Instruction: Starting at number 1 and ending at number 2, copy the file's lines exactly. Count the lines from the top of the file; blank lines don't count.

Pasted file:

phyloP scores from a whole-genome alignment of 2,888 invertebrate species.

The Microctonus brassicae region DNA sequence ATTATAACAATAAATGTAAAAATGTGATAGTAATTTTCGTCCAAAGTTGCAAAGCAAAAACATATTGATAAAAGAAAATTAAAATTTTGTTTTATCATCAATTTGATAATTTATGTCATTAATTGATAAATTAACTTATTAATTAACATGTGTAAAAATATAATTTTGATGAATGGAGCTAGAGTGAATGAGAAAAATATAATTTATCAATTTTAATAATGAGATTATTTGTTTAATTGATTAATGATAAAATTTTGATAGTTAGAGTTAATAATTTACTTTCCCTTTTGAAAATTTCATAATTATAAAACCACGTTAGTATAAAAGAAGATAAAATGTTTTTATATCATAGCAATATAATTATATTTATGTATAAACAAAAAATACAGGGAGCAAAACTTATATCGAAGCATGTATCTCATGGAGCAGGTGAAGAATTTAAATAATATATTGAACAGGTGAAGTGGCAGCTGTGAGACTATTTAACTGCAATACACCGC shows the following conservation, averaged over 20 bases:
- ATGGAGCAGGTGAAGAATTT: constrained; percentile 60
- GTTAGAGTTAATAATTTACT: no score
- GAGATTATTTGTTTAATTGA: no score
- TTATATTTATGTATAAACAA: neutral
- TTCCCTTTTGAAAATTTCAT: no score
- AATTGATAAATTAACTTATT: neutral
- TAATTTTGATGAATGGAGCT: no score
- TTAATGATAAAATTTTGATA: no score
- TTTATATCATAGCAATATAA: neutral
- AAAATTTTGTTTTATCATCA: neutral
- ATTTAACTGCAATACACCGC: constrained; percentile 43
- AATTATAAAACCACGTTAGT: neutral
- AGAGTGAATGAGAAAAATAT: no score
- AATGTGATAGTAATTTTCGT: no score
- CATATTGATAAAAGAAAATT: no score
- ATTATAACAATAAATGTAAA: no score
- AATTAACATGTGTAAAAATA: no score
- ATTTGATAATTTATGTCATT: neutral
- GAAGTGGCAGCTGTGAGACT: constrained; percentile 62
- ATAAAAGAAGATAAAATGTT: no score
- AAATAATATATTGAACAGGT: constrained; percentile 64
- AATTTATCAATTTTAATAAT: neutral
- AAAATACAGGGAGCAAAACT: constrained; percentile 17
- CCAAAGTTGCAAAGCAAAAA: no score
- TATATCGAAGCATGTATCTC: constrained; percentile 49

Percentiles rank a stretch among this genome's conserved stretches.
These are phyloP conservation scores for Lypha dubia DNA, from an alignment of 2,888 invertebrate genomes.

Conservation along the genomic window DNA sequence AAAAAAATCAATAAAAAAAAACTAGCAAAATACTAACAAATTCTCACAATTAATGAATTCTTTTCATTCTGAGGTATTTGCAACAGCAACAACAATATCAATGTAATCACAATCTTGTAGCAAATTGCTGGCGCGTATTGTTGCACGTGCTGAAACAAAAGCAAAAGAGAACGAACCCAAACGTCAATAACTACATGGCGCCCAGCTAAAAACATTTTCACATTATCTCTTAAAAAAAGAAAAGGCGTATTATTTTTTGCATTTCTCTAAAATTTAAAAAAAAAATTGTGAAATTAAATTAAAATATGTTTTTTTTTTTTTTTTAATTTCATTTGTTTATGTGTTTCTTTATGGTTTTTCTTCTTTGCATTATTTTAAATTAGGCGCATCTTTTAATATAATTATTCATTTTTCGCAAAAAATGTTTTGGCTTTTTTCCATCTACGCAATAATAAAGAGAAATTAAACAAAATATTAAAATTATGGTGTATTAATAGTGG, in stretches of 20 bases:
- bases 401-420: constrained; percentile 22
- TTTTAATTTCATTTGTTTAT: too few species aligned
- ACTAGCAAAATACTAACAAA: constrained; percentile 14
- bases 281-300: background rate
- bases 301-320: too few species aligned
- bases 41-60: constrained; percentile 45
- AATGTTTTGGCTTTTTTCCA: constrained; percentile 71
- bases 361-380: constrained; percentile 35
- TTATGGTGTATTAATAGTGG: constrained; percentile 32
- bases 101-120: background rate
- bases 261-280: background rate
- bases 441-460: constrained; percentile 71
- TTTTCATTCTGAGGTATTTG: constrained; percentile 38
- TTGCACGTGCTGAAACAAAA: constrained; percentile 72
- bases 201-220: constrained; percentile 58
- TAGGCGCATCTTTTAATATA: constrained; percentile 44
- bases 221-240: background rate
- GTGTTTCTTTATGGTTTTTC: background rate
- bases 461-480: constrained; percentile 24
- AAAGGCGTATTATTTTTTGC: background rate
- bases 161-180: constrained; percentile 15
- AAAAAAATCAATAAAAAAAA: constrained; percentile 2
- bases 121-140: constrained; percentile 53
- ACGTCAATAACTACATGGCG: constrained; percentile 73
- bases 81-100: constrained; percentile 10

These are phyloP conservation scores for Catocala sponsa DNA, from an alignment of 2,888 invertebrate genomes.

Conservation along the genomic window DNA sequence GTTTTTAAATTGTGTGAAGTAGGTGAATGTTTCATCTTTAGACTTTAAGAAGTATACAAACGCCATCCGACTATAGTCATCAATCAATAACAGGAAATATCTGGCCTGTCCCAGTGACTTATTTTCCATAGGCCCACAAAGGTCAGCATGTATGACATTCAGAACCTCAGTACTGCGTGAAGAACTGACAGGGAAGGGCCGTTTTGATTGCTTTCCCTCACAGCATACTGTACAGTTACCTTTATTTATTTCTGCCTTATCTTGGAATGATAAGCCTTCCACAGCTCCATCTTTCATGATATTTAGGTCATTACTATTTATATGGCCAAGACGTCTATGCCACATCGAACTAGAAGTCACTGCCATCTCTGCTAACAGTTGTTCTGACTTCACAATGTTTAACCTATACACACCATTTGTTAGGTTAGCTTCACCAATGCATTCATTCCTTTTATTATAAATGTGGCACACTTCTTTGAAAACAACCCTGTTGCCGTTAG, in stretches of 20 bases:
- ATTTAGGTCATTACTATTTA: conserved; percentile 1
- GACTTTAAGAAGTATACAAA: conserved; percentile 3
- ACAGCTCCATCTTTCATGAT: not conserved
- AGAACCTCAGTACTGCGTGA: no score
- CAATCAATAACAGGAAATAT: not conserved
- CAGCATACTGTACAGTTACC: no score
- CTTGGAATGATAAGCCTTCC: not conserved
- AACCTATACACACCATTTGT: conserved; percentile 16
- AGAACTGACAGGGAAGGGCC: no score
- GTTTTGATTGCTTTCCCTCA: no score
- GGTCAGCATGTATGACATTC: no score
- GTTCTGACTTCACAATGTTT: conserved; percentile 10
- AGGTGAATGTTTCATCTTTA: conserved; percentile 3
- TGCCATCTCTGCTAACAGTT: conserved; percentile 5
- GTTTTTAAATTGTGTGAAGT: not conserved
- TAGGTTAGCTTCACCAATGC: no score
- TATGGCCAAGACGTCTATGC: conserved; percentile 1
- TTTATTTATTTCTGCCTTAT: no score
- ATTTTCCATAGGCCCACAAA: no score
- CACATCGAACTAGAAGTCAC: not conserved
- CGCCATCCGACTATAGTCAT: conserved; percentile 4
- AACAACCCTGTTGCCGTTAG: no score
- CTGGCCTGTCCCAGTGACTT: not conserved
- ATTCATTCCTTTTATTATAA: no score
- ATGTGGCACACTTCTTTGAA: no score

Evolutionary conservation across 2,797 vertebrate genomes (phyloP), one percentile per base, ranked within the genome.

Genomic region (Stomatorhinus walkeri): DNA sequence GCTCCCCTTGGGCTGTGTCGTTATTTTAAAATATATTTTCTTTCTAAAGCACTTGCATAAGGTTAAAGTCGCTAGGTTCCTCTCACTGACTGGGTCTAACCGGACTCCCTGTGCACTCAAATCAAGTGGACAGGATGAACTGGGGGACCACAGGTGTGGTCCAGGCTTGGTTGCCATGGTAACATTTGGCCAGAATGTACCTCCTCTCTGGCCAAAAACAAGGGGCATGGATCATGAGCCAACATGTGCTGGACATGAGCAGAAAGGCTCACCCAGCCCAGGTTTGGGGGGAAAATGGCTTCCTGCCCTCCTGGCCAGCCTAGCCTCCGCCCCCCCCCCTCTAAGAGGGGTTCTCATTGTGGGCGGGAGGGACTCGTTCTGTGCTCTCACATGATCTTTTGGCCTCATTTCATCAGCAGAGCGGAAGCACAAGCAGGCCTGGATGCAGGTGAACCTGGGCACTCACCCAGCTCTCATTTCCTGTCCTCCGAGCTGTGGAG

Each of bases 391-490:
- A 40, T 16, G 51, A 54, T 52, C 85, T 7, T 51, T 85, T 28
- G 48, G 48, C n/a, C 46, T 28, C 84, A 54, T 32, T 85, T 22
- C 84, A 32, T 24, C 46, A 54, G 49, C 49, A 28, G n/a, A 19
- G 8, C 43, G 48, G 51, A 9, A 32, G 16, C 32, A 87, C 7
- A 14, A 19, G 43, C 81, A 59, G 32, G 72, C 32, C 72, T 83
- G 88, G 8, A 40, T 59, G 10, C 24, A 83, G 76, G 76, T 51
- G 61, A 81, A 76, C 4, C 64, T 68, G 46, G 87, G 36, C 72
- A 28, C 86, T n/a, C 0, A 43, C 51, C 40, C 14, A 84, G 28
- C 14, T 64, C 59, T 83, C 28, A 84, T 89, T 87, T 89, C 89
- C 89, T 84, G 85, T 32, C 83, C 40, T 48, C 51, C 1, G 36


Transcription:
phyloP scores from a whole-genome alignment of 2,888 invertebrate species.

The Microctonus brassicae region DNA sequence ATTATAACAATAAATGTAAAAATGTGATAGTAATTTTCGTCCAAAGTTGCAAAGCAAAAACATATTGATAAAAGAAAATTAAAATTTTGTTTTATCATCAATTTGATAATTTATGTCATTAATTGATAAATTAACTTATTAATTAACATGTGTAAAAATATAATTTTGATGAATGGAGCTAGAGTGAATGAGAAAAATATAATTTATCAATTTTAATAATGAGATTATTTGTTTAATTGATTAATGATAAAATTTTGATAGTTAGAGTTAATAATTTACTTTCCCTTTTGAAAATTTCATAATTATAAAACCACGTTAGTATAAAAGAAGATAAAATGTTTTTATATCATAGCAATATAATTATATTTATGTATAAACAAAAAATACAGGGAGCAAAACTTATATCGAAGCATGTATCTCATGGAGCAGGTGAAGAATTTAAATAATATATTGAACAGGTGAAGTGGCAGCTGTGAGACTATTTAACTGCAATACACCGC shows the following conservation, averaged over 20 bases: